Linebacker James Harrison tackled Tony Romo for his 15th quarterback sack this season. It tied Mike Merriweather's team record set in 1984 when he played the same outside right linebacker position.
Harrison's reaction to tying the record?
"OK," he replied.
What could be better?
"The Super Bowl," he answered.
For a little while, Harrison was tied for the NFL lead until DeMarcus Ware sacked Ben Roethlisberger midway through the third quarter for his 16th.
It also ran the Harrison-LaMarr Woodley total to 26.5, extending their team record for a duo, and was the third sack in two games in which he forced a fumble -- his seventh of the season.
"That's what I'm trying to do," Harrison said. "It's just something you get used to doing. When you get to the quarterback, you want to try to sack him and strip the ball. That time, he just didn't hold onto it good enough. I really didn't reach for it."
Wide receiver Nate Washington, who led the Steelers with four receptions for 58 yards, caught three of them for 51 yards on the game-tying 67-yard touchdown drive.
But it looked as though his season was over when he caught a 16-yard pass and went to the Dallas 6. At the end of the play, Washington turned the wrong way as safety Ken Hamlin held onto his leg and his ankle twisted in grotesque fashion.
Washington stayed down, and it looked as though he was seriously hurt. However, he popped up and walked off the field to loud cheers and even a surprised coach.
"I don't know how Nate got up from that deal," Steelers coach Mike Tomlin said. "Adrenaline maybe; we will see how he feels in the morning."
Washington said in the locker room that he felt fine.
The Steelers' top-ranked defense held the Cowboys to 289 yards in total offense, the 13th consecutive opponent it has held under 300 yards. That's second-best in the NFL to start a season. The 1973 Los Angeles Rams hold the record at 14.
That, and its three interceptions -- one returned 25 yards by Deshea Townsend for the winning touchdown -- and recovered fumble (another came on a punt) explained why Townsend and Ryan Clark screamed "Best defense in the world" as they ran off the field.
"That's how we feel," Townsend said.
"No matter what the situation we're in, no matter what's going on in the game, we know we have a pretty good defense that can go out there and play with anybody."
As great as the Steelers top-ranked defense has been this season, it's hard to get coach Mike Tomlin or his players to use the word "great" when describing the unit.
"We are a work in progress in that regard," Tomlin said. "Those guys know in that room that great defenses and legendary defenses make their mark in January football. We have to get there and then they can earn those kinds of stripes."
When one mentions the success of the Steelers defense this season, they often start with the great play of the outside linebackers, Harrison and Woodley.
Harrison had a sack in yesterday's 20-13 victory against Dallas, raising his total to 15. Woodley was held without a sack, but his pressure on Romo helped to force a poor throw, which was intercepted by Townsend and returned for a touchdown with 1:40 left in the game.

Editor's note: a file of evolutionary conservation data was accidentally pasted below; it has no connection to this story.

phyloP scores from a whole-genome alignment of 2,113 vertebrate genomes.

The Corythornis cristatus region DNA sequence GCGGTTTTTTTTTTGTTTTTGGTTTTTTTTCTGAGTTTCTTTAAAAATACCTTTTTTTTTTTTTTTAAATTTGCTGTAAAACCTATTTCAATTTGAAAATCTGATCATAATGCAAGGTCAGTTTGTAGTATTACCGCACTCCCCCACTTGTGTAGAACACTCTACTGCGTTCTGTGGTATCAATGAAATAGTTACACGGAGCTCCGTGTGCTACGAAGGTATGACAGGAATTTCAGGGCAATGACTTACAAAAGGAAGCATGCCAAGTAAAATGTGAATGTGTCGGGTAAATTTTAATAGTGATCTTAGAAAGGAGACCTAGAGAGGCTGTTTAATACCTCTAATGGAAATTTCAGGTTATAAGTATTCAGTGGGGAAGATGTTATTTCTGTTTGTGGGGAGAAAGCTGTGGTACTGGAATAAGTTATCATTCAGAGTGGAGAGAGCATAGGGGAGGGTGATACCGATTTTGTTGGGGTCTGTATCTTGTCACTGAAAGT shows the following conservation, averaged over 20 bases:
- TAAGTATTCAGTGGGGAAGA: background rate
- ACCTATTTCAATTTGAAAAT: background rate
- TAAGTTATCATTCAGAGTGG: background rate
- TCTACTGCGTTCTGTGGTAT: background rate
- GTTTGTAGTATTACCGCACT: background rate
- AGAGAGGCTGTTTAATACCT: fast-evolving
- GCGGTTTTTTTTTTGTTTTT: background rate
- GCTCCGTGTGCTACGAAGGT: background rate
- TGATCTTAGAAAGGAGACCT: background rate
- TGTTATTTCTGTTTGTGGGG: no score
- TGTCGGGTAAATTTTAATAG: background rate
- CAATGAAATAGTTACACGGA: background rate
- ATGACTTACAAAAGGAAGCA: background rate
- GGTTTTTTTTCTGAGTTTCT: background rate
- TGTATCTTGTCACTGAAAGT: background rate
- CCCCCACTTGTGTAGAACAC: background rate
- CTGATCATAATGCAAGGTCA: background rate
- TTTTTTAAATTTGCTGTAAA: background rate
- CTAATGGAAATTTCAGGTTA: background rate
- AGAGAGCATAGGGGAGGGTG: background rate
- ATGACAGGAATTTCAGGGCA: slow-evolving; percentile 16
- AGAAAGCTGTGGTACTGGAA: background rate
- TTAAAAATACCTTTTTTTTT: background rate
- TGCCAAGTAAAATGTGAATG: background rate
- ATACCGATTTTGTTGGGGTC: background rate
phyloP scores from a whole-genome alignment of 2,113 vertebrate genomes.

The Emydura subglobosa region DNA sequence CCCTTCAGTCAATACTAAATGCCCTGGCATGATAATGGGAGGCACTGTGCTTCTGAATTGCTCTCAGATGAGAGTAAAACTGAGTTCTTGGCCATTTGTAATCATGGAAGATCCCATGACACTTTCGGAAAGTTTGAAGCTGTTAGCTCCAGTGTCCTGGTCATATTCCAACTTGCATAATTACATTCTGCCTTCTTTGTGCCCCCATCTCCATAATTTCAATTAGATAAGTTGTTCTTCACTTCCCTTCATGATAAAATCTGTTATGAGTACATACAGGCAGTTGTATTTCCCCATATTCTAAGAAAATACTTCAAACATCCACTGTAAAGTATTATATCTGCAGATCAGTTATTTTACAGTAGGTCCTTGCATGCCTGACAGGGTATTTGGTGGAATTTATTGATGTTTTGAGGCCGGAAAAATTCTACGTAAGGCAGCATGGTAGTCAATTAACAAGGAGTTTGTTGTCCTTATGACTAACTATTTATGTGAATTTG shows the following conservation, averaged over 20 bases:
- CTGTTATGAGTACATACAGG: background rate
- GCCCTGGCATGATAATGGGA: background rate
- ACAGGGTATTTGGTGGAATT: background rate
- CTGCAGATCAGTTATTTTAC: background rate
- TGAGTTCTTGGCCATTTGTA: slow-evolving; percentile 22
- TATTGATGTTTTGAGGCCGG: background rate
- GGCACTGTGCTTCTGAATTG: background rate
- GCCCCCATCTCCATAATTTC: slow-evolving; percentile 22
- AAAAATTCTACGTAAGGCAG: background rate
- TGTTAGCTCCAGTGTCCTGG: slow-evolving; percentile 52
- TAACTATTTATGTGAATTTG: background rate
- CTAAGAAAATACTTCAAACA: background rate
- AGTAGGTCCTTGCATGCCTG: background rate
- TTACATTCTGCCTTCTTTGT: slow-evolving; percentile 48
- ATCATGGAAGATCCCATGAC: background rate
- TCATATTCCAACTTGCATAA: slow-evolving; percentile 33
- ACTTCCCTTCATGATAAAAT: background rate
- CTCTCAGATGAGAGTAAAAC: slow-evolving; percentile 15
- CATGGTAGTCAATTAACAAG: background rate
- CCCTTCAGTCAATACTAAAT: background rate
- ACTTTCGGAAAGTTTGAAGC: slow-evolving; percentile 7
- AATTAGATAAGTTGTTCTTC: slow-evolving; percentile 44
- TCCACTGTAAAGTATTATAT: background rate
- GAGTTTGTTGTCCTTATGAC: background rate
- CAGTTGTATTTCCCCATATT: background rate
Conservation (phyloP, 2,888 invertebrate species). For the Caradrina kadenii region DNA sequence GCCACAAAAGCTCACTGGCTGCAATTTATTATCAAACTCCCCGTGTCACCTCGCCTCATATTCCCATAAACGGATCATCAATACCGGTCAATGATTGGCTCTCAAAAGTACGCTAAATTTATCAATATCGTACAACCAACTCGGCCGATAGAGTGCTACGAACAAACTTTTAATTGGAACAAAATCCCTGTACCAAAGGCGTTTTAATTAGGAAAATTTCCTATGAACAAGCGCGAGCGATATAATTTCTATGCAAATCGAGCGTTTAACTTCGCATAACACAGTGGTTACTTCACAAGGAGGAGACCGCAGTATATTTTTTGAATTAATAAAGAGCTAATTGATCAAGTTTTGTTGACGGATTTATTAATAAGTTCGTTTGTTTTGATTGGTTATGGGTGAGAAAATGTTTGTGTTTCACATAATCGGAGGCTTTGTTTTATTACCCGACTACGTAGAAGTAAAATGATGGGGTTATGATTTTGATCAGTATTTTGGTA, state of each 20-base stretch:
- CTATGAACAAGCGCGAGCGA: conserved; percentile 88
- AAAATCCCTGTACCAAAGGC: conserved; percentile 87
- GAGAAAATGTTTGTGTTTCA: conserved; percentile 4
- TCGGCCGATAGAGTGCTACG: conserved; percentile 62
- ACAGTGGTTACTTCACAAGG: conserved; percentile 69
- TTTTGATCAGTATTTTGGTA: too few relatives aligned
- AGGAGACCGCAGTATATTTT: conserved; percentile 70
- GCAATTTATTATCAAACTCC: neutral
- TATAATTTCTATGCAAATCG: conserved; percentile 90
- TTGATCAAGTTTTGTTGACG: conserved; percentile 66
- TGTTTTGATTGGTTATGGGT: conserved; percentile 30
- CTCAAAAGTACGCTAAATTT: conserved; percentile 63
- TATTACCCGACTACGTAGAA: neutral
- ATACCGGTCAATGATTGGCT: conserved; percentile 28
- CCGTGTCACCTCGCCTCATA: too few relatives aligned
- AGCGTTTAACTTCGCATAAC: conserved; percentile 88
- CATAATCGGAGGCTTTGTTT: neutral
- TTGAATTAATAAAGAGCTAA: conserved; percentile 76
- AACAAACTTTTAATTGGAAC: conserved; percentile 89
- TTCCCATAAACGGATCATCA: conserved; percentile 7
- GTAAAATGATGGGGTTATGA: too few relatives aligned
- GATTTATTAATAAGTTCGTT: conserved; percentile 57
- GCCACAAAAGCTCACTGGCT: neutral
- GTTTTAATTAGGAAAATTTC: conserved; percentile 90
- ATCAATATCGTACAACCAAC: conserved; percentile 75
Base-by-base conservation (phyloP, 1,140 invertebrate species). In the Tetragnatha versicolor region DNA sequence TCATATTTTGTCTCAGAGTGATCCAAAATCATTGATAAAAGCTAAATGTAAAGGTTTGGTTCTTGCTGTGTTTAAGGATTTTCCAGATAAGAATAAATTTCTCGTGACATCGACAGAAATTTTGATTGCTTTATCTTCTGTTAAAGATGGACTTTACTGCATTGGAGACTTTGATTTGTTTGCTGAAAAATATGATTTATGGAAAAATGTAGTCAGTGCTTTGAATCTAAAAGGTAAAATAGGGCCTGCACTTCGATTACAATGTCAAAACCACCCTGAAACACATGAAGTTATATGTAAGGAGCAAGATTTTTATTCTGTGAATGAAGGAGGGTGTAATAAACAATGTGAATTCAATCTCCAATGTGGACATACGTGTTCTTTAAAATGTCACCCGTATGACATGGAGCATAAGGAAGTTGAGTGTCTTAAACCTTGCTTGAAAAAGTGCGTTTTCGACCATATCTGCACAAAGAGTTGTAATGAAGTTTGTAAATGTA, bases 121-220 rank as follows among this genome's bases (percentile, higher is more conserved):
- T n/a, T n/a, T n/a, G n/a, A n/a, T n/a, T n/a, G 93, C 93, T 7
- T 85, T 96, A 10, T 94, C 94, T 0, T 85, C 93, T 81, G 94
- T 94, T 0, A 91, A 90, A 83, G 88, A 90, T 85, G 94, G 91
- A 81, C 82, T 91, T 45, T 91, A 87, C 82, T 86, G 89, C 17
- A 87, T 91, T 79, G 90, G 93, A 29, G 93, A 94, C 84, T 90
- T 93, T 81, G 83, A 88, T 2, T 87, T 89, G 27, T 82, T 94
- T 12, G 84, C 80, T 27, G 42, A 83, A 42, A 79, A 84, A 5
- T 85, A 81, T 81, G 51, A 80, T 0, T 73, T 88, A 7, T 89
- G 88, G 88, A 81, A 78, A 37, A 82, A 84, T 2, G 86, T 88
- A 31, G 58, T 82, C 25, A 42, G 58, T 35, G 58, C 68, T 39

"It wouldn't have been a close game if we did our job," Woodley, in his second year out of Michigan, said.
"We should have made some tackles and we should have put the quarterback on the ground more and we didn't."
Cowboys coach Wade Phillips hadn't seen Ben Roethlisberger's passer rating for the evening, a pedestrian 80.9, but he was still plenty impressed.
"He made some plays, some big scrambles," Phillips said. "Once we had him trapped along the sideline and he got away from two, three guys, and still completed a pass. That guy knows how to win."
Roethlisberger is now 15-4 against NFC teams, 2-0 against Dallas.
The five Rooney brothers will gather today in their annual year-end board meeting, with an additional agenda item -- the sale of the team.
The brothers are expected to officially sign off on a deal in which four of them are selling all or part of their shares to Dan Rooney and his son, Art Rooney II.
The agreement will be presented to the NFL's finance committee Wednesday but is not expected to be sent to a vote of approval at the NFL owner's meeting Dec. 17.
Dan Rooney and his son are still lining up investors in order to pay the brothers the amount that has been agreed upon, and until that is done the deal won't be completed.
• The Cowboys signed Alonzo Coleman from their practice squad to back up rookie Tashard Choice, who made his first start at running back. Dallas released cornerback Quincy Butler.
• Troy Polamalu intercepted his seventh pass, which leads the NFL and is a career high. He now has interceptions in four consecutive games.
• It was the Steelers' first victory in Pittsburgh against the Cowboys in 20 years.
• Wide receiver Hines Ward, who dropped one pass, nearly had his team-record streak with at least one catch in a game end but he extended it with one reception for 2 yards against Dallas to make it 159 in a row.
• The Steelers and Cowboys have played 30 times with each team winning 15.
• The Steelers started drives at the Dallas 46, 45, 22, 25 and the 28, and scored one offensive touchdown.
Steelers: QB Dennis Dixon, CB Fernando Bryant, LB Bruce Davis, OT Tony Hills, NT Scott Paxson, OT Marvel Smith, DE Orpheus Roye, DE Brett Keisel.
Cowboys: QB Brooks Bollinger, WR Miles Austin, RB Marion Barger, S Courtney Brown, CB Mike Jenkins, LB Steve Octavien, G Joe Gerger, OT Doug Free.
Ed Bouchette can be reached at firstname.lastname@example.org . Gene Collier and Jerry Micco of the Post-Gazette contributed to this report.